The Pillar Two ETR calculation requires a significant number of adjustments to financial accounting income and the tax expense for GloBE purposes which can significantly reduce the ETR. In particular the impact of jurisdictional blending and the substance-based income exclusion under the GloBE rules should be modelled to calculate the GloBE ETR/top-up tax on a jurisdictional basis.

Data Points

The challenge with Pillar Two is that it essentially creates a separate, additional tax regime for MNEs.

Income for instance will be determined for financial reporting purposes, for tax purposes and also for Pillar Two purposes. Each is subject to separate rules.

Therefore, data extracted for Pillar Two purposes will be subject to a specific Pillar Two data transformation process that will then enable the calculation of the jurisdictional effective tax rate

Data extraction for Pillar Two will require extracting data so that the tax department has the required information to calculate the Pillar Two ETR.
There will be overlap with already existing data points that the MNE currently collects for financial accounting or tax purposes, but the requirements of Pillar Two will impact on what needs to be sourced.  
Data will need to be extracted from Enterprise Resource Planning Systems and Enterprise Performance Management Systems, but additionally information from the domestic tax computation and group structure information will be required (eg to determine tax residency or the allocation of income/tax between a main entity and a permanent establishment). 
This will require new data points to be ascertained and amendments to current systems to collect and then process that data.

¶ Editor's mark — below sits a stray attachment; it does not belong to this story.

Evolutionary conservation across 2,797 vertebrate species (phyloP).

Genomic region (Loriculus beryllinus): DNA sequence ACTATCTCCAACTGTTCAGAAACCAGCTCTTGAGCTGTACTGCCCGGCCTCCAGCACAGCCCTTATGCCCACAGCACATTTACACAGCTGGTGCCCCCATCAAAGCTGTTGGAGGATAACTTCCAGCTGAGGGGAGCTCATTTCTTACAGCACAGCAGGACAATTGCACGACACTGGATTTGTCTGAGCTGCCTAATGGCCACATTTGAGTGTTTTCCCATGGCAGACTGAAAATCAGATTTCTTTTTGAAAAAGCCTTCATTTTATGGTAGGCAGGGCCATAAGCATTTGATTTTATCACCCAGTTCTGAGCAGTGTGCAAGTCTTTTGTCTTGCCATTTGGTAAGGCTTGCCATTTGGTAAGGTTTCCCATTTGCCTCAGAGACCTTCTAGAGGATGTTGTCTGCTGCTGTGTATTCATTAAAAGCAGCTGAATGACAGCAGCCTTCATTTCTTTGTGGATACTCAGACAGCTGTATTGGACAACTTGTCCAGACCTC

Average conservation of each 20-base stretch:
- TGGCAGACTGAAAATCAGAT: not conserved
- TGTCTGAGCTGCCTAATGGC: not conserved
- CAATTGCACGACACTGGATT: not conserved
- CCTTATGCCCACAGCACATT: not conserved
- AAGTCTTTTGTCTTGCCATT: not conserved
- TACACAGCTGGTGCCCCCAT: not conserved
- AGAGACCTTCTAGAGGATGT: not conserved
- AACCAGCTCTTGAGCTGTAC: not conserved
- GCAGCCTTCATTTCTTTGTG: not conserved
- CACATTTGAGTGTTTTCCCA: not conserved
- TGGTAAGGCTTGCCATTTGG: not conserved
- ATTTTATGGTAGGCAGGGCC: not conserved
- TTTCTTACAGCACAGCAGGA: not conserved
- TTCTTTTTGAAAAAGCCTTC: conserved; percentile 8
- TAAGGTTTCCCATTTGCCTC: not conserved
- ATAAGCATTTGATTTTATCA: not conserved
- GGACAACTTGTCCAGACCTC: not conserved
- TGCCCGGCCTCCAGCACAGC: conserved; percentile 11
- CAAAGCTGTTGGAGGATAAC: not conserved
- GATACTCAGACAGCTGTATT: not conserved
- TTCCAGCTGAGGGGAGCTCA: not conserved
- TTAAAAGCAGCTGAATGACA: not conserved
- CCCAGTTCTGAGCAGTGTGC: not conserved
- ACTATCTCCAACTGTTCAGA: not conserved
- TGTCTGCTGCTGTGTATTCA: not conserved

A Pillar Two Impact Assessment allows MNEs to identify some of the key data points that may be required before undertaking a tax data mapping assessment

Intra-Group Asset Transfers

The Pillar Two treatment of intra-group asset transfers generally follows the financial accounting treatment.
This generally values the transfer of assets at fair value.
Therefore, any gain or loss recognised for accounting purposes would also flow through to the GloBE income calculation.
However, the Article 9.1.3 of the OECD Model Rules provides that if an asset is transferred between group entities after November 30, 2021 and before the first year the GloBE rules apply to the group, the asset is recorded at its historic cost providing the entities would have been subject to the Pillar Two GloBE rules had they been in-scope.
The reason for this is to prevent an uplift in the base cost of assets (with potentially additional tax relief and reduced gains on a future disposal) when any original gain on the intra-group transfer was not taken into account for Pillar Two GloBE purposes as the group was not subject to the rules.